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The WAWLI Papers, page 1


THIS 'N THAT ABOUT PROFESSIONAL WRESTLING


"Whatever the ingredients, the spectacle has definitely caught the fancy of the mob.    Today, wrestling is probably the most popular of the pro sports."
-- Joe Williams, Judge, 1932

"The one nice thing about rassling is that no one can libel it."
-- Arthur Daley, New York Times

"Professional wrestling is not a fraud.    It is preposterous, if you wish, or ludicrous, but it is not fraudulent, any more than it is fraudulent when Abbott and Costello fall into a cement mixer with a baboon -- injuries may be regarded as industrial accidents -- to use the word 'champion' in professional wrestling is to lose touch with reality."
-- Sam Beal

"Can you imagine the level of a mind that watches wrestling?"
-- Max Von Sydow character in "Hannah and Her Sisters," 1986

"Although professional wrestling matches are reportedly as fixed as the romances of Helen Trent, 20,335 customers jammed Madison Square Garden last night to watch hefty matadors grunt, groan, pull hair, knock heads, and generally behave like Mau Maus."
-- Gay Talese, New York Times, May 25, 1958

"Men like Savoldi, Sonnenberg, McMillen -- football players -- started using that flying tackle mess and with it came kicking, butting and even some biting.    Wrestling wasn't ability any more, it was more like legalized murder.    If wrestling is ever to gain the popularity it deserves, it needs to cut out all the punching and kicking and throwing guys out of the ring.    Wrestling wasn't dull when Caddock, Stecher, Pesek and Strangler Lewis were going good.    Those guys were real grapplers and they'd give you a real contest.    The officials have got to stop these guys from getting away with everything and anything."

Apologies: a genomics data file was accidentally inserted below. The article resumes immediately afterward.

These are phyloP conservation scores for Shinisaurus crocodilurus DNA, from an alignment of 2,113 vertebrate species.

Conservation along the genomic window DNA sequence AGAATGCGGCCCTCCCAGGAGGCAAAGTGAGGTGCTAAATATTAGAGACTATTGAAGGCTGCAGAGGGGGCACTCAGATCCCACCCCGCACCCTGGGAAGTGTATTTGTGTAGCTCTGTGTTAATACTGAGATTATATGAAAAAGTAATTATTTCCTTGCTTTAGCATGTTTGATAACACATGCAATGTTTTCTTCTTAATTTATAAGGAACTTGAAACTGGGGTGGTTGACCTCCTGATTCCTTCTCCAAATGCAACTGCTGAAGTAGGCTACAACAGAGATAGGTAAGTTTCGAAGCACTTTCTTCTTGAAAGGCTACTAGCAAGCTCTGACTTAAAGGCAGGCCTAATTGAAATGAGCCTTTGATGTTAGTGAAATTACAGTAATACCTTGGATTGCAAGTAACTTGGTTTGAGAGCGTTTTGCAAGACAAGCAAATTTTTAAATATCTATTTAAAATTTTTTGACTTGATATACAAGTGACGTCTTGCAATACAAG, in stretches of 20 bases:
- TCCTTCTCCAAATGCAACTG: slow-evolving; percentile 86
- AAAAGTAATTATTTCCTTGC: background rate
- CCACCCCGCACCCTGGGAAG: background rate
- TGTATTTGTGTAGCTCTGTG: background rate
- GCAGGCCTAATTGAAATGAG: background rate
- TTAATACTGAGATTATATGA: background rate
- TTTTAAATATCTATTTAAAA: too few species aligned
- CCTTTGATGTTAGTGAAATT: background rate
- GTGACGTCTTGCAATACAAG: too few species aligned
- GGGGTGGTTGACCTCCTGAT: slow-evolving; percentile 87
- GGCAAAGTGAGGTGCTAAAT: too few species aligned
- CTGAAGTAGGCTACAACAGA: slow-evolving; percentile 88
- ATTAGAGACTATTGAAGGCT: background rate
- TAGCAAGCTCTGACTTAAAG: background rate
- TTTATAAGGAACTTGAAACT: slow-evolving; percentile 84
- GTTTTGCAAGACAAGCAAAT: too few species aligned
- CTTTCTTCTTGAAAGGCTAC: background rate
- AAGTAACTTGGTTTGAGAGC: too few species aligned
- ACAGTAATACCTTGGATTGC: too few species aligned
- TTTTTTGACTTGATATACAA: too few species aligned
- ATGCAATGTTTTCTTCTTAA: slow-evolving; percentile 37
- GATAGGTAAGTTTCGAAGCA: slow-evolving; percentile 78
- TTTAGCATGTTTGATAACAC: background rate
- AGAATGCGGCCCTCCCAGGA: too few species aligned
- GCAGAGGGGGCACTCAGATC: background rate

-- George Bothner, former wrestler and longtime referee, to Nat Loubet, editor, Ring Wrestling, August, 1965

Nat Loubet's All-Time Top 15 in August, 1965, Ring Wrestling: Frank Gotch, George Hackenschmidt, Great Gama, Stanislaus Zbyszko, Joe Stecher, Earl Caddock, John Pesek, Strangler Lewis, Ivan Poddubny, Lou Thesz, Tom Jenkins, Dick Shikat, Alex Aberg, Youssouf the Terrible Turk, Hans Steinke
"A few of them can wrestle, but I don't hold that against them.    I've never seen an honest wrestling bout in my 20 years in the game.    Maybe there was one, but I wasn't there."
-- Jack Pfeffer

"In our view, all-in wrestling cannot be regarded as true wrestling.    We do not consider that it contains any element of sport, and we regard it as a degrading and unhealthy form of entertainment."
-- Public Control Committee, London (England) County Council, in asking for a wrestling ban, Nov. 17, 1941

"For many years, professional wrestling was popular in the United States, reaching its peak in the 1920s and 1930s.    Notable wrestlers in the 20th Century included George Hackenschmidt, Ed (Strangler) Lewis, Earl Caddock, Jim Londos, Joe Stecher, Stanislaus Zbyszko and John Pesek.    Professional wrestling in the United States has now largely degenerated into a pre-arranged parody of rough and tumble acting."
-- Philip J. Rasch, Encyclopedia Americana, 1970

From Punjab, in India, came Daula He had shoes but not any caula But his shoes they were tight And he threw them one night At a wrestler who started to haula
-- Unknown Author, 1930s (perhaps Dan Parker)

"The things they say about in politics no honest man can take.    If I say in politics, I'll slug somebody for sure.    When a wrestler gets personal in the ring I let him have one right on the jaw, or maybe I pick him up and slam him to the mat.    But if I tried that on one of these politicians, I'd land in jail and be sued for all I own.    Wrestling is on the level, but politics ..."
-- Man Mountain Dean, after withdrawing from race for lower Georgia house of legislature, Aug. 8, 1938

 
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